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Featured   February 29, 2024

What Are My Rights When Arrested In Wisconsin?

When you think of a person getting arrested, what does that look like in your mind? More importantly, what does it sound like? Are you imagining a uniformed officer cuffing a suspect while reciting “You have the right to remain silent, etc…”? While this may represent some experiences with being arrested, this is not always how it goes. 

Understanding Your Rights

Being arrested is often a stressful and confusing experience, but it is crucial to remember that you have rights. These rights, often referred to as Miranda rights, serve to safeguard individuals' constitutional protections during interactions with law enforcement. 

All About Miranda

Miranda rights, derived from the landmark U.S. Supreme Court case Miranda v. Arizona in 1966, are constitutional rights that protect individuals from self-incrimination during interrogation by law enforcement. 

In Wisconsin, Miranda rights are required to be read to a suspect under specific circumstances. You know what your Miranda rights sound like, but what does each line mean for you if you are being arrested? Let’s break this down, line-by-line.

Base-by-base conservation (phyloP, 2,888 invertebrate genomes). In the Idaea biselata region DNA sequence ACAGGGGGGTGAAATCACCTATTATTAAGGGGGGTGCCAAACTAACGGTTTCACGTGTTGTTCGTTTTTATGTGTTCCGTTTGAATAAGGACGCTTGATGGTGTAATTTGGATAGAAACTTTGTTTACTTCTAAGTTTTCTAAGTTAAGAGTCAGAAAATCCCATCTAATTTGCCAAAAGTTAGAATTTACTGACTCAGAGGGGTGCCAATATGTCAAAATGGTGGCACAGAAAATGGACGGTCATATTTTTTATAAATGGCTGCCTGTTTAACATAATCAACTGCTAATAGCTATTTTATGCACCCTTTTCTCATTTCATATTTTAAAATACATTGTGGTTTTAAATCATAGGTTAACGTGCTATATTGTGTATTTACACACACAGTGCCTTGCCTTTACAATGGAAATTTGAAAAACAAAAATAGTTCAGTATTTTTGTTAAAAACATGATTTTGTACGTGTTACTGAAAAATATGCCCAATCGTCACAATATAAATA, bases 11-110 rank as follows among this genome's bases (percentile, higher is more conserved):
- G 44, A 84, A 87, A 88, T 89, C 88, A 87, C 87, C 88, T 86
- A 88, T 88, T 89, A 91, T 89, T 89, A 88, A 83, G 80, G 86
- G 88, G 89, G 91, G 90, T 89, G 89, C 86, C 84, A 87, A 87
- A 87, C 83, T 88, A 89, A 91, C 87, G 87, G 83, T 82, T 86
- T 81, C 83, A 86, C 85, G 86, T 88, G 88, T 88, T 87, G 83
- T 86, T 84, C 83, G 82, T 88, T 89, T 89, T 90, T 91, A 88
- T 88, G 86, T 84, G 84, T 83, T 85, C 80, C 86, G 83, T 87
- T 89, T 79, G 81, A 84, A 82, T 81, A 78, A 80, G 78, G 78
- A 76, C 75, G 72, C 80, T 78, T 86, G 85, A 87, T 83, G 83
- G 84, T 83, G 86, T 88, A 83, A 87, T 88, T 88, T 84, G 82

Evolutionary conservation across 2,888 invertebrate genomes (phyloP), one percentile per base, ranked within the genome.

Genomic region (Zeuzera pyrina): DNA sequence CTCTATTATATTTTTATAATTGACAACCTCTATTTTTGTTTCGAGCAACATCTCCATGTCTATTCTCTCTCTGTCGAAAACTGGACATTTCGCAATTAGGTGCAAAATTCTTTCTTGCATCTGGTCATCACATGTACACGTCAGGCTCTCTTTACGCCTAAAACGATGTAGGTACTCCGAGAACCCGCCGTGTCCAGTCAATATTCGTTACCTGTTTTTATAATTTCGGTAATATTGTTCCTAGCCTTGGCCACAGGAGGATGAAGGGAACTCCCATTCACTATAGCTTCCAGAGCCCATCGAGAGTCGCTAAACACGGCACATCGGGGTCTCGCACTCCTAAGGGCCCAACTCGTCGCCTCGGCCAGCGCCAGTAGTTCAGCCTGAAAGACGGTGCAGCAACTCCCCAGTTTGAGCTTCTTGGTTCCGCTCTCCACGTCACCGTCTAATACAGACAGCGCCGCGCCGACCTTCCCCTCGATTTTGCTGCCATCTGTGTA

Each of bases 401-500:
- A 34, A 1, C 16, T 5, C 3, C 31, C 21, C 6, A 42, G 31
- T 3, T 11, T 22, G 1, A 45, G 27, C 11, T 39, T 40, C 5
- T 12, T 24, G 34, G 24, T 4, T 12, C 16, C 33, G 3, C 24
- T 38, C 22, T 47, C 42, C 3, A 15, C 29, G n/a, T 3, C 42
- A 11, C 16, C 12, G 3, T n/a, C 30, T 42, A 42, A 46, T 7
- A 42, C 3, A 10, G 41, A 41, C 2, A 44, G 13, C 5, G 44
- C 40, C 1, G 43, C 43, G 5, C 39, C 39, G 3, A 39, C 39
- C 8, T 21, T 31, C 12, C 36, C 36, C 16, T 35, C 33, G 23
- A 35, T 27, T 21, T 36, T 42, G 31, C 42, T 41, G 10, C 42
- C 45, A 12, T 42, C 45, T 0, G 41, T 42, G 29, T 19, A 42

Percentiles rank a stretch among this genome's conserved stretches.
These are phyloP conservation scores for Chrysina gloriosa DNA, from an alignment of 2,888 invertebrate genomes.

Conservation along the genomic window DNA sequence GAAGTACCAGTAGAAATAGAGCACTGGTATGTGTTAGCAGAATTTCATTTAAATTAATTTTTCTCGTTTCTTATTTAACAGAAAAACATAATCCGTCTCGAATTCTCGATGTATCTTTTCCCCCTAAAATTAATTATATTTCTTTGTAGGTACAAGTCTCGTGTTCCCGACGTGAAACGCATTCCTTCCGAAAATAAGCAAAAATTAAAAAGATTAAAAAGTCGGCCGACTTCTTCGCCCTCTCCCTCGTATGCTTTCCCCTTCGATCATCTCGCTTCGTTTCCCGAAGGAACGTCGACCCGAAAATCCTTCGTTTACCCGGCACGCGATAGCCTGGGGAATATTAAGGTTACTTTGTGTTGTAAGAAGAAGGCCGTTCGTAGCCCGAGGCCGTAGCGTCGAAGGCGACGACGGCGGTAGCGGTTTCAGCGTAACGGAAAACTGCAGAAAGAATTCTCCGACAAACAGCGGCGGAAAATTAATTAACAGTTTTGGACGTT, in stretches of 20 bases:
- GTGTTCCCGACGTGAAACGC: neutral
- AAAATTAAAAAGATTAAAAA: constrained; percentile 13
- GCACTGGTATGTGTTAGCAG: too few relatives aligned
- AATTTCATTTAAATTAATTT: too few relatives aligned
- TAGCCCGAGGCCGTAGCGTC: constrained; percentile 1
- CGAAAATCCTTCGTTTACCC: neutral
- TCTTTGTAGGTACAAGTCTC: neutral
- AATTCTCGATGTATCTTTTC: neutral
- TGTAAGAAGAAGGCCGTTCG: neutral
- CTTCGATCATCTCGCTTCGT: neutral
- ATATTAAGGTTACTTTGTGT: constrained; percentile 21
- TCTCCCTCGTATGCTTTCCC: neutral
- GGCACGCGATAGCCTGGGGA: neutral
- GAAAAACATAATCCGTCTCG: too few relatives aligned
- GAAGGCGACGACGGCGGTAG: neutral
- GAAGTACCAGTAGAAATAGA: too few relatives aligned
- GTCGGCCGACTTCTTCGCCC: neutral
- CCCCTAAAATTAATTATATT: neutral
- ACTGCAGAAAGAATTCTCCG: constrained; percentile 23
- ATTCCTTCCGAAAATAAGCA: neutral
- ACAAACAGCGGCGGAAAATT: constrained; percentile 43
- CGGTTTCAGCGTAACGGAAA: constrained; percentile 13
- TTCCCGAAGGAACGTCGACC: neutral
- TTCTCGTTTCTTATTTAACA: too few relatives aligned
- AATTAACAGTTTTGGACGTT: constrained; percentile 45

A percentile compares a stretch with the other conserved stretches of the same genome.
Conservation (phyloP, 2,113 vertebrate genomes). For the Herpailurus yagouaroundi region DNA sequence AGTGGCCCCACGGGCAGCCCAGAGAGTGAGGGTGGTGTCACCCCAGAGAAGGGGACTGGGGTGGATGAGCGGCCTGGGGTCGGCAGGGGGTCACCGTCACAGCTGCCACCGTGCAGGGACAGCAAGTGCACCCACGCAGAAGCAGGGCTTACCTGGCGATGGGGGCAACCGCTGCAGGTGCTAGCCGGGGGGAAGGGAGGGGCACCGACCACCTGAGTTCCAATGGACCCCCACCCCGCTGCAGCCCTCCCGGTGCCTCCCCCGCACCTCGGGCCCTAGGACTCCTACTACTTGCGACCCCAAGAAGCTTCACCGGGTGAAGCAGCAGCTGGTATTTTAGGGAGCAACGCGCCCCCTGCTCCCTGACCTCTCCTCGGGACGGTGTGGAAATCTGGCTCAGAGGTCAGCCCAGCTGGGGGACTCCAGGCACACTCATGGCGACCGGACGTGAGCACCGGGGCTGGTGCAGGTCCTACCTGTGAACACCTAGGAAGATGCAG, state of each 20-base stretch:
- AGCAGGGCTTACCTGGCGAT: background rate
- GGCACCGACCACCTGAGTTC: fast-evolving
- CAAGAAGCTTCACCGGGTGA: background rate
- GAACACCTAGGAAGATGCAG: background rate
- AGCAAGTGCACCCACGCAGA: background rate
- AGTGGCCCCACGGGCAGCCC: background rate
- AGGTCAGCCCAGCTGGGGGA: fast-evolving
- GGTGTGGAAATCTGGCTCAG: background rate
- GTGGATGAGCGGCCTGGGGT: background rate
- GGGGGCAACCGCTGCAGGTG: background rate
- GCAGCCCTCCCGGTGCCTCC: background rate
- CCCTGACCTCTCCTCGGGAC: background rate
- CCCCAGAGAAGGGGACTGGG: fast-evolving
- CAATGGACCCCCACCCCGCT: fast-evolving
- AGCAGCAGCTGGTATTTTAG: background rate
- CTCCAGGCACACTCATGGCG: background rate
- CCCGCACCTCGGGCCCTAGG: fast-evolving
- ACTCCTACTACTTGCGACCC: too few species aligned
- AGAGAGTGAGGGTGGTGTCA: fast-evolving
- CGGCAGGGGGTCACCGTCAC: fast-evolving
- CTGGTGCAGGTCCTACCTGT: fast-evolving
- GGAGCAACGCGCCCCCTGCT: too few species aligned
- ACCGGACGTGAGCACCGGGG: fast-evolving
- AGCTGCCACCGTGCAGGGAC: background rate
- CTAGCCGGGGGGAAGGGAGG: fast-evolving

You Are Under Arrest

When you are arrested, you are required to be informed that you are being arrested and why you are being arrested. This means that law enforcement is required to provide a clear explanation of the charges against you and the basis for your arrest.

You Have the Right to Remain Silent

This means you are not obligated to answer any questions posed by law enforcement, especially if the answer can potentially incriminate you. Your right to not incriminate yourself is protected by the Fifth Amendment and cannot be taken away, regardless of the severity of crime you have been accused of. 

You Have the Right to an Attorney

You have the right to have an attorney present during any questioning by law enforcement. This means that you can refuse questioning until your legal representation arrives. 

If you cannot afford an attorney, one will be appointed to represent you at no cost. Public defenders are available to represent anyone who does not have the resources to hire their own attorney. 

It is highly recommended that you take advantage of this right fully and request legal representation as soon as possible if you are arrested. An experienced criminal defense attorney can help you navigate the legal landscape surrounding whatever crime you have been accused of. 

You Have the Right to Refuse Consent to Search

You have the right to refuse consent to a search of your person, vehicle, or property unless law enforcement has obtained a valid search warrant. It is important to keep in mind that officers are legally allowed to lie to you in regards to their search permits, so you should always ask to see the document to verify before allowing anyone to search you or your property. 

Refusing consent does not imply guilt and is fully within your rights as a citizen.

When Are Officers Required to Mirandize You?